It’s also worth noting that when cutting lengths of pipe, you should ensure that the cuts are made in between the corrugations of the piping.

picture of land drainage installation

Adding in Backfill

Adding in gravel is important as it enables excess rain water to gradually flow into the land drain pipes. As such, we recommend that you fill up your trenches with at least a 30cm layer of gravel and leave a space of around 15cm from the surface.

There are lots of different types and sizes of gravel available, however for drainage purposes a small size is usually best and some professionals recommend using a crushed stone. It is also best to avoid using decorative gravels for any drainage projects, as they are likely to become too compact and trap pockets of water.

picture image of adding backfill

Covering Land Drains

Once your drains and a suitable layer of aggregate are in place, you can cover the top of your trenches with the final layer of geotextile membrane. Next, you simply need to fill in the trenches with a layer of top soil, usually 10-15cm deep, and then finish with grass to complete the project.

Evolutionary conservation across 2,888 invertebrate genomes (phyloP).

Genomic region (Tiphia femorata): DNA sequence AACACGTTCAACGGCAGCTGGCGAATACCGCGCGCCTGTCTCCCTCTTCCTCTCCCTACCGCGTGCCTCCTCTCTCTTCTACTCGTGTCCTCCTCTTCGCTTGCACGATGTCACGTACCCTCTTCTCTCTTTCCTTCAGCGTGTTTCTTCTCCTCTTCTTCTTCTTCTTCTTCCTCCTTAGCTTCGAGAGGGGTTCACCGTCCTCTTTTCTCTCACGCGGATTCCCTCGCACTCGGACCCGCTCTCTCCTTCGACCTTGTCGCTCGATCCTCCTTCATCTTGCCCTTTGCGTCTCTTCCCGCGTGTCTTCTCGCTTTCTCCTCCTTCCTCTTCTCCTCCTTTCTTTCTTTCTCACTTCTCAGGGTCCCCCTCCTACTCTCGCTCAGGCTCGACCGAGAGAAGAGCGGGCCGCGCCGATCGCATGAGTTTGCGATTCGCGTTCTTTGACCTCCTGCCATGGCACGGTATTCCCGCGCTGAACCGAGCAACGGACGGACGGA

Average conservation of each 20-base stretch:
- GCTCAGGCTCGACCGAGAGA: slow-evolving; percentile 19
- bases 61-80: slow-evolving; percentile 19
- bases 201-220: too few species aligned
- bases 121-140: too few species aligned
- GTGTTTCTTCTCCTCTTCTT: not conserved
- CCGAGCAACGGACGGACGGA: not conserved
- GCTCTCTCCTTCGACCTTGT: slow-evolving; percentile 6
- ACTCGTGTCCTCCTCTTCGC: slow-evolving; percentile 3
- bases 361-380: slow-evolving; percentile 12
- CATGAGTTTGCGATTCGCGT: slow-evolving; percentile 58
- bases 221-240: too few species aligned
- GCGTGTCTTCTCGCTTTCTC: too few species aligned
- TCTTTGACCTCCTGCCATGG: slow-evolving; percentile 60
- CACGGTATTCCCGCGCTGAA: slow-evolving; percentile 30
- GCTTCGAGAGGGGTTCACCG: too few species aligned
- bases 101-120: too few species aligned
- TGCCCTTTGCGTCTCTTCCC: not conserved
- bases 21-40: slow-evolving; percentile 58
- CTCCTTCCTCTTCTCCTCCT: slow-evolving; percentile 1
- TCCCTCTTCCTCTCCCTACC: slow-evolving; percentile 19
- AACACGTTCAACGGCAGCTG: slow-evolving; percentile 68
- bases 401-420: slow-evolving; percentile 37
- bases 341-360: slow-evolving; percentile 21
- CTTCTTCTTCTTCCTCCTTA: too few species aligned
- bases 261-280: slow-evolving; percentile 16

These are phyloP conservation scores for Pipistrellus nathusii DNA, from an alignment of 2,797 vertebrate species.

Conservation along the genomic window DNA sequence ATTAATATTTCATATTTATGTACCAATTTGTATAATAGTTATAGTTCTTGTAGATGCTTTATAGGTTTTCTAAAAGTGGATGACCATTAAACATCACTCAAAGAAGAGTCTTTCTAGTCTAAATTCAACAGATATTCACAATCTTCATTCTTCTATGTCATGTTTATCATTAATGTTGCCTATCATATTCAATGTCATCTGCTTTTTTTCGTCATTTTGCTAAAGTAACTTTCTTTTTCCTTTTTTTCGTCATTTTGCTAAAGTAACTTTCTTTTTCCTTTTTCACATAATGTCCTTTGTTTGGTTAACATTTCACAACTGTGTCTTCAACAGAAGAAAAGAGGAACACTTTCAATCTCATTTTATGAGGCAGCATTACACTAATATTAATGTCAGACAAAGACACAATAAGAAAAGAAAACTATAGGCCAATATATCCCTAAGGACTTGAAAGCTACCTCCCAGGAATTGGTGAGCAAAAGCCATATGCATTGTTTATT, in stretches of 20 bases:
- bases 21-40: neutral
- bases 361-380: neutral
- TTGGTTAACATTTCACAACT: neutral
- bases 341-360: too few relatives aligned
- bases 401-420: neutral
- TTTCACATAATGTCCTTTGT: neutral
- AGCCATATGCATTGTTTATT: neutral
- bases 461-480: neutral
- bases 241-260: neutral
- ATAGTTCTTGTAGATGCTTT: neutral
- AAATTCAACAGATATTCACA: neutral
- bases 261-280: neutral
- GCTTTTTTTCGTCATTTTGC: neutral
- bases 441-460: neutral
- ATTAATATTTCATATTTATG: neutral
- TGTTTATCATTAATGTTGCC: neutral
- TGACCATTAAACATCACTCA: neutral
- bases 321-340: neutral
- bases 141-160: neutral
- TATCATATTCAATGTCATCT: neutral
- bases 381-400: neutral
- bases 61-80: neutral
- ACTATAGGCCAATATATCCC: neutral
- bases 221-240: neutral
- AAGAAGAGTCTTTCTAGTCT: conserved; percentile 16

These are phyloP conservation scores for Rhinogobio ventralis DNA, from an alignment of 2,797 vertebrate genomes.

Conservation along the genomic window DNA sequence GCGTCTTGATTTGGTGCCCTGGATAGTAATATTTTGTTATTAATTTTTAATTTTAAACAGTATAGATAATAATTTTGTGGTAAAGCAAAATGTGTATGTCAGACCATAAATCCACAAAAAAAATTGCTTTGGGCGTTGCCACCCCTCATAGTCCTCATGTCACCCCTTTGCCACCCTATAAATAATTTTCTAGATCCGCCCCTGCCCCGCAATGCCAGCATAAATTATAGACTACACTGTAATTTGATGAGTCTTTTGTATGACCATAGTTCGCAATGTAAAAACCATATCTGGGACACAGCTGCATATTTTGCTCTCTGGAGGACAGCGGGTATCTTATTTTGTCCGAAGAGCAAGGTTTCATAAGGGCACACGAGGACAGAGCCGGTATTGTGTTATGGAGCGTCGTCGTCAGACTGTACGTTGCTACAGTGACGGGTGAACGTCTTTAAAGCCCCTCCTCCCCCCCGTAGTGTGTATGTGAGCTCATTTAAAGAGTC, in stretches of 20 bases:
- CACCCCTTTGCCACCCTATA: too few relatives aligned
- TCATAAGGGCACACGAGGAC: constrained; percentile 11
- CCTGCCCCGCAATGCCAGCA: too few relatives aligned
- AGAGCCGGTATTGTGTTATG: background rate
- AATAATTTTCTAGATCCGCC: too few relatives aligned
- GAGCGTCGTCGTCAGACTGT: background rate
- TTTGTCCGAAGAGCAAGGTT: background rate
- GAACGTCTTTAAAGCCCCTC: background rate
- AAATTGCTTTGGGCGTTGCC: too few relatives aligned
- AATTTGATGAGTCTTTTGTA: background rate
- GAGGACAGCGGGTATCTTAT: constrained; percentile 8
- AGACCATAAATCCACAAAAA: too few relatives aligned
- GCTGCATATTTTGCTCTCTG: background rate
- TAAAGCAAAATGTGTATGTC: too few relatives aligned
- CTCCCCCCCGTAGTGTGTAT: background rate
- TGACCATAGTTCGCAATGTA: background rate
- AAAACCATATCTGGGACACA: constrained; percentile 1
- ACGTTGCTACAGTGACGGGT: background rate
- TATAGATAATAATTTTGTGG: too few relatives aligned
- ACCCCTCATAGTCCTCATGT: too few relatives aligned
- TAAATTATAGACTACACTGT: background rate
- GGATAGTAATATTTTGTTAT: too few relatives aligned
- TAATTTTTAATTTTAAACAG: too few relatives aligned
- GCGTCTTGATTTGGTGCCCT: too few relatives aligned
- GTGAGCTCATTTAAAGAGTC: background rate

Specialist Drainage Products

Whatever type of land drain system you are looking to install, you need to ensure that you use commercial grade products to create a long-lasting solution to tackle lawn drainage issues. At EasyMerchant we can provide you with all of the necessary equipment, and our land drainage pipe and coil products are relied on by domestic customers as well as trade merchants because they are very flexible, tough and easy to install. We also provide other garden drainage solutions, such as channel drain products, which can be installed at the edge of patio or landscaped garden areas to prevent water pooling and other types of drainage problems.

To ensure that the products we offer are of the highest quality, all of the ranges stocked via our online store are produced by leading manufacturers, with many featuring the British Kitemark. With our speedy delivery service, any items you order from us will be shipped within 1-3 business days, and our knowledgeable Customer Service team is available if you have any questions about which products you should use for your commercial or garden drainage system.

One thought on “Choosing a Herringbone Drainage System

  1. avatar of yvonne bemrose
    Yvonne Bemrose says:

    Good Morning
    could you please provide a quote for a non woven and woven membrane and drainage for a 60 x 30 m school, for delivery to DN40 3JQ. please price separetely

    many thanks
    Yvonne